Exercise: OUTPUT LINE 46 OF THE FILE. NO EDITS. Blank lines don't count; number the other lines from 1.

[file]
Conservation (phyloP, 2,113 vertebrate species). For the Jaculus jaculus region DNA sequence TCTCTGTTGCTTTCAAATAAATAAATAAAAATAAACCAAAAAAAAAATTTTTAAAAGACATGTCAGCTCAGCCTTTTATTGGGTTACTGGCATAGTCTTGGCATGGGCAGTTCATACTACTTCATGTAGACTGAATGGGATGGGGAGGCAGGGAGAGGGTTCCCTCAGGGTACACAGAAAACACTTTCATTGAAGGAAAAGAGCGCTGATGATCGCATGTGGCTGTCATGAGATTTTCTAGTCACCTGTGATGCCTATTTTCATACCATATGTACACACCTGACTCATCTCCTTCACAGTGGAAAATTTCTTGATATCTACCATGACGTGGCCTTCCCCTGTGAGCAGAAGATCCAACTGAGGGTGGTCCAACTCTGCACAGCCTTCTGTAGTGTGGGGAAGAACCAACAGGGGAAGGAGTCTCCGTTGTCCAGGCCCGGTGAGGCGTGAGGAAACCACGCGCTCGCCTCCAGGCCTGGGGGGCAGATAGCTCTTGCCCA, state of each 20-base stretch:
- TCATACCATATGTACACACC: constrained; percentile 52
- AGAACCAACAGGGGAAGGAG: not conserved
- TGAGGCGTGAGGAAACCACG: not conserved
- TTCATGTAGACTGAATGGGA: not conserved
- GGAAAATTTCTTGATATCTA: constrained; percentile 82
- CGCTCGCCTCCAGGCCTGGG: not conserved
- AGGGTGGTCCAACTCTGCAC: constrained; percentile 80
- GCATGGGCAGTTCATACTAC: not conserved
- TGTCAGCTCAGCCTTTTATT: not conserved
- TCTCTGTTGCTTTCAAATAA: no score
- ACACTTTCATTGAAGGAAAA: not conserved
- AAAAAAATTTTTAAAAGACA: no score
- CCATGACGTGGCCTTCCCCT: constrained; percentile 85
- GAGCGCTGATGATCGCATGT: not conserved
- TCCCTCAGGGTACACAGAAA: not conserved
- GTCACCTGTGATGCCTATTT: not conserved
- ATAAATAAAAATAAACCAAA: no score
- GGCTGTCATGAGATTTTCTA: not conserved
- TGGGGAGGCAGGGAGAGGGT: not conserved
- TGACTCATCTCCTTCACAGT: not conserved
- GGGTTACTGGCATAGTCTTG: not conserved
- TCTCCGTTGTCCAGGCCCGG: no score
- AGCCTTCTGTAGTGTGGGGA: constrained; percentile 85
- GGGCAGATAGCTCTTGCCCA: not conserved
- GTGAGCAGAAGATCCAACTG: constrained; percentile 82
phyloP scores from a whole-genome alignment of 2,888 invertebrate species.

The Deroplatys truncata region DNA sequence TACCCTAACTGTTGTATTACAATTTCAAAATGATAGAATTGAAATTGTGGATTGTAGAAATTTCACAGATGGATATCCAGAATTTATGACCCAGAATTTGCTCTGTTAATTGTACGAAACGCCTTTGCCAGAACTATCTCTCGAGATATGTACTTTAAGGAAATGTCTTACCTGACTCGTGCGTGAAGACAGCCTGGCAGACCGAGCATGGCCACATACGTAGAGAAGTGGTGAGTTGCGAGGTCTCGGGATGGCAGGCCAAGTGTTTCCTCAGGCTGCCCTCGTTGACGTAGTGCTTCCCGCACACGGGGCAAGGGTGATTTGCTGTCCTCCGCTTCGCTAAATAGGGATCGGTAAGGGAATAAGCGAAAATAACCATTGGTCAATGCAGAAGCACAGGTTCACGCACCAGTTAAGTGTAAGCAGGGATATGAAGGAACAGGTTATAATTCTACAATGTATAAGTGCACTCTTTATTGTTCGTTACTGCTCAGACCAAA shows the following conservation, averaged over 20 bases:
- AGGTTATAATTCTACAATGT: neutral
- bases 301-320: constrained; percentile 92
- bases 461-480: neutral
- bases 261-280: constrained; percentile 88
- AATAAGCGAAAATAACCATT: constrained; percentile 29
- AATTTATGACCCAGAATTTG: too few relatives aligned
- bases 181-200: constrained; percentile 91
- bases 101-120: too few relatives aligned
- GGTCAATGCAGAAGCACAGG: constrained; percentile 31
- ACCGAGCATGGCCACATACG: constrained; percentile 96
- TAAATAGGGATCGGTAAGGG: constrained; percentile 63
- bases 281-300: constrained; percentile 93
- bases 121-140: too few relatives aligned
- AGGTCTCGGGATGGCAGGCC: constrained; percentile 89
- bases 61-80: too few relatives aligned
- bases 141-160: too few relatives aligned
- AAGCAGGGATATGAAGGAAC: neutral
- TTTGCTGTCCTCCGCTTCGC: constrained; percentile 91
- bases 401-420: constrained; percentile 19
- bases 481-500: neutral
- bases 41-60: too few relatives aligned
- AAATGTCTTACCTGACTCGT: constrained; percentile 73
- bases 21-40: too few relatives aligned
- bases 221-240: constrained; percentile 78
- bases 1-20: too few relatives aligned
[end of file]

- TTTGCTGTCCTCCGCTTCGC: constrained; percentile 91